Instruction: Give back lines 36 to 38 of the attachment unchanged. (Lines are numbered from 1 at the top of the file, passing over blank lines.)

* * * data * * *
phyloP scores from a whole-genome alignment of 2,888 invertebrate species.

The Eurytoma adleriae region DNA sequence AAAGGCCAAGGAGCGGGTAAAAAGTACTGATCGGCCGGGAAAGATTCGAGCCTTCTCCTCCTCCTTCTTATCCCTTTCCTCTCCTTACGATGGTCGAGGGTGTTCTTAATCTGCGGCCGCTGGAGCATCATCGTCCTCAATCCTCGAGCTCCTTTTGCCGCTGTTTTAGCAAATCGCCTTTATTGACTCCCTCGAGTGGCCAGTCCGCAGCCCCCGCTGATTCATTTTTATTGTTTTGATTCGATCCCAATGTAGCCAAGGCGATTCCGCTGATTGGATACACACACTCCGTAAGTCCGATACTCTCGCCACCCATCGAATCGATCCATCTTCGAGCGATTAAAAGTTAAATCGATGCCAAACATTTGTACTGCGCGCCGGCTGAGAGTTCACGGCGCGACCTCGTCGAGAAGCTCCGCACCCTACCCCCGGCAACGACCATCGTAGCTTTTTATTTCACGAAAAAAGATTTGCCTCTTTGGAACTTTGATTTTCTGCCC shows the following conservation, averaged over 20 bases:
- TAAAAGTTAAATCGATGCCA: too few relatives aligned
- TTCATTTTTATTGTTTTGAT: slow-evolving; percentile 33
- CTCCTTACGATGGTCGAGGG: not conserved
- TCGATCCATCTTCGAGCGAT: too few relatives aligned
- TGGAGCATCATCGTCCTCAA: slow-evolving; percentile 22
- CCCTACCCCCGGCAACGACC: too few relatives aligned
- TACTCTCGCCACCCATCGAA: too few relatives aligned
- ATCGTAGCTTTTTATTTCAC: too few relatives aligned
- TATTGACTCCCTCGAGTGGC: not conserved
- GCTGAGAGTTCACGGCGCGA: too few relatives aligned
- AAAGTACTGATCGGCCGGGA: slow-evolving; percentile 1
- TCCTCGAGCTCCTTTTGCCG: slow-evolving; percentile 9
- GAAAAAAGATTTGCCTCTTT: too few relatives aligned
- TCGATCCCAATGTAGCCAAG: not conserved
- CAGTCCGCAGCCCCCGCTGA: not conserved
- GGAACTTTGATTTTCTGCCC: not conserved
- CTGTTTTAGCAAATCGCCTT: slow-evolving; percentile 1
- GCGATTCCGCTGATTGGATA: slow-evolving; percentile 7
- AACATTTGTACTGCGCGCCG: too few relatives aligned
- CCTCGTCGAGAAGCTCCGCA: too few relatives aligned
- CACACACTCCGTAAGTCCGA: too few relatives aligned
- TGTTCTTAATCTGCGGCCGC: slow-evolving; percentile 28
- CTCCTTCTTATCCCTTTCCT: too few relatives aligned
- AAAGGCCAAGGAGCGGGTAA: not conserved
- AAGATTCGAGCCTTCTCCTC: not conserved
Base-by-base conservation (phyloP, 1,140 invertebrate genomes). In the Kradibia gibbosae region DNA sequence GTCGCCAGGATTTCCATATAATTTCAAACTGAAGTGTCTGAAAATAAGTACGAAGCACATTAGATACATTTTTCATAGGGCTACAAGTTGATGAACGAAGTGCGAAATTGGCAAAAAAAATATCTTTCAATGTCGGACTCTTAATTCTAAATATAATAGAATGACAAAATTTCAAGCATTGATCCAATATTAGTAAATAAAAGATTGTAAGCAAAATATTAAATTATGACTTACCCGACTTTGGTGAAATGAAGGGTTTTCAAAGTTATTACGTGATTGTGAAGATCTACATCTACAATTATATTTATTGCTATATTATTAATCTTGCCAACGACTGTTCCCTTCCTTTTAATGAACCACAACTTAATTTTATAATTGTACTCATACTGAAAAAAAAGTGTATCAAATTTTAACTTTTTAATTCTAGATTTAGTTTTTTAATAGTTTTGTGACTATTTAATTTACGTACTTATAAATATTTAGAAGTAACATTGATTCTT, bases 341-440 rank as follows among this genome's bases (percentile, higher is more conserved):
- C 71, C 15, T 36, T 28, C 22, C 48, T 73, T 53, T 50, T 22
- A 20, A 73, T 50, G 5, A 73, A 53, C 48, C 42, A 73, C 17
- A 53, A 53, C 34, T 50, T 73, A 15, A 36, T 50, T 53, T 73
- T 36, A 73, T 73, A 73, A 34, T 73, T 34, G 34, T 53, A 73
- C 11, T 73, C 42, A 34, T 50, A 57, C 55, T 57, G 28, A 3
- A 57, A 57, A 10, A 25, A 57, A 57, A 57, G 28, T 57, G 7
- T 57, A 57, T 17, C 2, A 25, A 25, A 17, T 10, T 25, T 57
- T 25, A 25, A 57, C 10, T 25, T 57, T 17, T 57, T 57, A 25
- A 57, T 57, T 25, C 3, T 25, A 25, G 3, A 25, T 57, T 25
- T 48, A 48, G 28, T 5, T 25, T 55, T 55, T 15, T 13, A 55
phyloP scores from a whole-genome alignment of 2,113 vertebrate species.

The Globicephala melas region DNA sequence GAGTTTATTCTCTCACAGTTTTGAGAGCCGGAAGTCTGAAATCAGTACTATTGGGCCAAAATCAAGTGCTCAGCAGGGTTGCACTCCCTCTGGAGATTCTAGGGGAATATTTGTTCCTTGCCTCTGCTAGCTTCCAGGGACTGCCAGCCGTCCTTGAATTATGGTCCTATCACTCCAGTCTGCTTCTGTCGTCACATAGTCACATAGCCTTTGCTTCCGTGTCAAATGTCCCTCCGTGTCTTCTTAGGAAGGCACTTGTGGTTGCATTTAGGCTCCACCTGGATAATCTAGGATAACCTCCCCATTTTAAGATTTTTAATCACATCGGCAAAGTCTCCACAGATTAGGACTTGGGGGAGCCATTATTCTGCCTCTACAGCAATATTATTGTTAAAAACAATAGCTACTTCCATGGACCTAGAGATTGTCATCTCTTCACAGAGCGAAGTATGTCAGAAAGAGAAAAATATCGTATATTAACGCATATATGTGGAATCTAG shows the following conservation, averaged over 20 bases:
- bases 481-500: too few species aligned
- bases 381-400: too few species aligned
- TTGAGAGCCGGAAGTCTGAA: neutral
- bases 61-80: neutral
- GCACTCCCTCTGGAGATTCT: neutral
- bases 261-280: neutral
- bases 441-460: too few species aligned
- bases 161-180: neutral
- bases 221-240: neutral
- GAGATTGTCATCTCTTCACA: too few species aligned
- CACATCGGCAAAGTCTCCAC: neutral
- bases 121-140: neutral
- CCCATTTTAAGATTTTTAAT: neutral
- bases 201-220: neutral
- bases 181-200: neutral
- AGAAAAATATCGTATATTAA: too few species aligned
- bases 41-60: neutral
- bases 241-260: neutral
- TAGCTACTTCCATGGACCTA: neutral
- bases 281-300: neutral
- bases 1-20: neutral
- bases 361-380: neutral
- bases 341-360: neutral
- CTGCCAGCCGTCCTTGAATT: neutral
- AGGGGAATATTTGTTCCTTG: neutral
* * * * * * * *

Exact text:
- T 25, A 25, A 57, C 10, T 25, T 57, T 17, T 57, T 57, A 25
- A 57, T 57, T 25, C 3, T 25, A 25, G 3, A 25, T 57, T 25
- T 48, A 48, G 28, T 5, T 25, T 55, T 55, T 15, T 13, A 55